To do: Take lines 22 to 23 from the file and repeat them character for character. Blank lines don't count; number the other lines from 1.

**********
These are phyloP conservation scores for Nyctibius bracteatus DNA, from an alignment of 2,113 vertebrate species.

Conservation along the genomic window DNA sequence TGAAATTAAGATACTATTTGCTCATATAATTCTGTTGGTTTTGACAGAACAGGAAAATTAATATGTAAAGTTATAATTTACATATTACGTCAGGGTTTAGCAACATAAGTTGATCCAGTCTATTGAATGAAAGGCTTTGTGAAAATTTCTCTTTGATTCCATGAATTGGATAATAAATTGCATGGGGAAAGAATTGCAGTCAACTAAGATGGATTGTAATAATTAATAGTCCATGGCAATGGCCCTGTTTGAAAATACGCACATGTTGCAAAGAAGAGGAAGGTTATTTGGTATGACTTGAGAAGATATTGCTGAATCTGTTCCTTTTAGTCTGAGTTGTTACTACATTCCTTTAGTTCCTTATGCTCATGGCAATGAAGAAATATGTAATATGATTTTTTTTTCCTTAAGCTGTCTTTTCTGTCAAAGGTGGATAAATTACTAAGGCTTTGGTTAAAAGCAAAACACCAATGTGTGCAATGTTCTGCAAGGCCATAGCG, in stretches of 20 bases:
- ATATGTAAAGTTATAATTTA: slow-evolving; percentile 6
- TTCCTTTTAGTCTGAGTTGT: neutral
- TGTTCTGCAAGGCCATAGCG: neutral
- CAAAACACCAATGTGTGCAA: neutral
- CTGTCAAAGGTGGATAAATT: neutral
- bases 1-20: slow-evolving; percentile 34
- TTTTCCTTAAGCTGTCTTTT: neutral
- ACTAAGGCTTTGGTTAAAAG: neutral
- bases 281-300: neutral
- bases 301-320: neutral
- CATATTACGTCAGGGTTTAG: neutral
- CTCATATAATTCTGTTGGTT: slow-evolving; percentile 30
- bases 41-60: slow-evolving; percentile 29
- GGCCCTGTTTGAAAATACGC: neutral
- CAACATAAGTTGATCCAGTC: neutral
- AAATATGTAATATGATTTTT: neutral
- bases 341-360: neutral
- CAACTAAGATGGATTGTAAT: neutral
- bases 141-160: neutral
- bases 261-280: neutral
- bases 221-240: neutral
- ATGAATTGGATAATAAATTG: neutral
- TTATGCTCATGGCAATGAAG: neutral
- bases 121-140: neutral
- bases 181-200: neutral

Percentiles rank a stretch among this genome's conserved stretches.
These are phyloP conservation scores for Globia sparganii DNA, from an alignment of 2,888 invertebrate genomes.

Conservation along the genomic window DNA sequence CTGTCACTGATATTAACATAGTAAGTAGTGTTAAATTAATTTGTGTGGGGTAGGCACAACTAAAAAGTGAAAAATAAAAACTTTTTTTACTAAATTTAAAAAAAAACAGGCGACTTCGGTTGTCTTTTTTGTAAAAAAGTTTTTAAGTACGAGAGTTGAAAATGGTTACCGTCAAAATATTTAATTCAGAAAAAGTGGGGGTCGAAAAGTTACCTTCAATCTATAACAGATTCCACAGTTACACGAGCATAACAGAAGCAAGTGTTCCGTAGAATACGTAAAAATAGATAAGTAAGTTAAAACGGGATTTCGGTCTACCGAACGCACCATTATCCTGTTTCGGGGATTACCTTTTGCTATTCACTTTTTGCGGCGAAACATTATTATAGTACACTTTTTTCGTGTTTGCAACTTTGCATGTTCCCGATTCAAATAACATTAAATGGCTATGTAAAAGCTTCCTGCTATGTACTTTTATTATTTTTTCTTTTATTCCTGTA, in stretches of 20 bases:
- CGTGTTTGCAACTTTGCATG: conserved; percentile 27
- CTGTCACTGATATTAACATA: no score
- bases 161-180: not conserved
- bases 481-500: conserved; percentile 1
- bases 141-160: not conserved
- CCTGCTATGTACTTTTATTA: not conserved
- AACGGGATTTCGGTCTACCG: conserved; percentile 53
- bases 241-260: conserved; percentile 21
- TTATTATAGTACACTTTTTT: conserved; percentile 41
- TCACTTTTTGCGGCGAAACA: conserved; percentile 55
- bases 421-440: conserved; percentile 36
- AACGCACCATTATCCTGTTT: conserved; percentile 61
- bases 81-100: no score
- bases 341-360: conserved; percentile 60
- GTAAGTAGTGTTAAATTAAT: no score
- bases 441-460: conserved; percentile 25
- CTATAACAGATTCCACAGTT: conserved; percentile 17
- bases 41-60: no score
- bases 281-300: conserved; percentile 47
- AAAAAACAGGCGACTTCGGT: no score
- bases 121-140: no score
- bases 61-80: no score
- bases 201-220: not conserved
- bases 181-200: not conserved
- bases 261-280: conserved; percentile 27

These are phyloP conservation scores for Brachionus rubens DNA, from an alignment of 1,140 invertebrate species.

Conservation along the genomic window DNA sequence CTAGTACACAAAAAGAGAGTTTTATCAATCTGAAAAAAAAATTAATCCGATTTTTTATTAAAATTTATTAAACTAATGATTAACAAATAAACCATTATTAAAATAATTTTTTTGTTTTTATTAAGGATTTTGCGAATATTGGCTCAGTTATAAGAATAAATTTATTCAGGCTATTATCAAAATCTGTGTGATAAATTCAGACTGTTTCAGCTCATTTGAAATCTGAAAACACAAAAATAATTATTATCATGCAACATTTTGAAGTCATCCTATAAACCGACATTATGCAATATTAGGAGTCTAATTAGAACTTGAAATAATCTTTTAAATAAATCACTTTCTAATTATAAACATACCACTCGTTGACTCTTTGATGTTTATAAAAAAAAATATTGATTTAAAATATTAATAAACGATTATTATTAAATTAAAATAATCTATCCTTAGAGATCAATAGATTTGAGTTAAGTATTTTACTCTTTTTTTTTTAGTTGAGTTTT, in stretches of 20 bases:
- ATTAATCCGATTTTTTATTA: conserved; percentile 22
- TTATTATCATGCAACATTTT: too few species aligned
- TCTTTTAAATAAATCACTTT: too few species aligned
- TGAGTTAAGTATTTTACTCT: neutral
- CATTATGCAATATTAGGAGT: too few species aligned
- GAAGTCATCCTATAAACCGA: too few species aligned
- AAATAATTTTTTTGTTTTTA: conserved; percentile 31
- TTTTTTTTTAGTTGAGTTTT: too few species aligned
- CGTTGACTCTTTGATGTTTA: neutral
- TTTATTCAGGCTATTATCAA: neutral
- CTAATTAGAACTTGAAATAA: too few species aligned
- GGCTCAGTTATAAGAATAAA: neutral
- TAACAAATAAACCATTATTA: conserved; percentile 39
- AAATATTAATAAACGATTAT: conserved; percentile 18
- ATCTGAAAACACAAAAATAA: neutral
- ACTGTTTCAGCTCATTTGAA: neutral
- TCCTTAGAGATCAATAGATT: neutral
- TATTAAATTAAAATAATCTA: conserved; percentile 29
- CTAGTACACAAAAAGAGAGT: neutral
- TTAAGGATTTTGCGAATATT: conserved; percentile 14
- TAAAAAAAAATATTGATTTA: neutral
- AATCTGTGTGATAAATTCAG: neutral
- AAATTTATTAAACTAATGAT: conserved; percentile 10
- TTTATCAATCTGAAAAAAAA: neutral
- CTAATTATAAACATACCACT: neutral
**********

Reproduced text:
- bases 261-280: neutral
- bases 221-240: neutral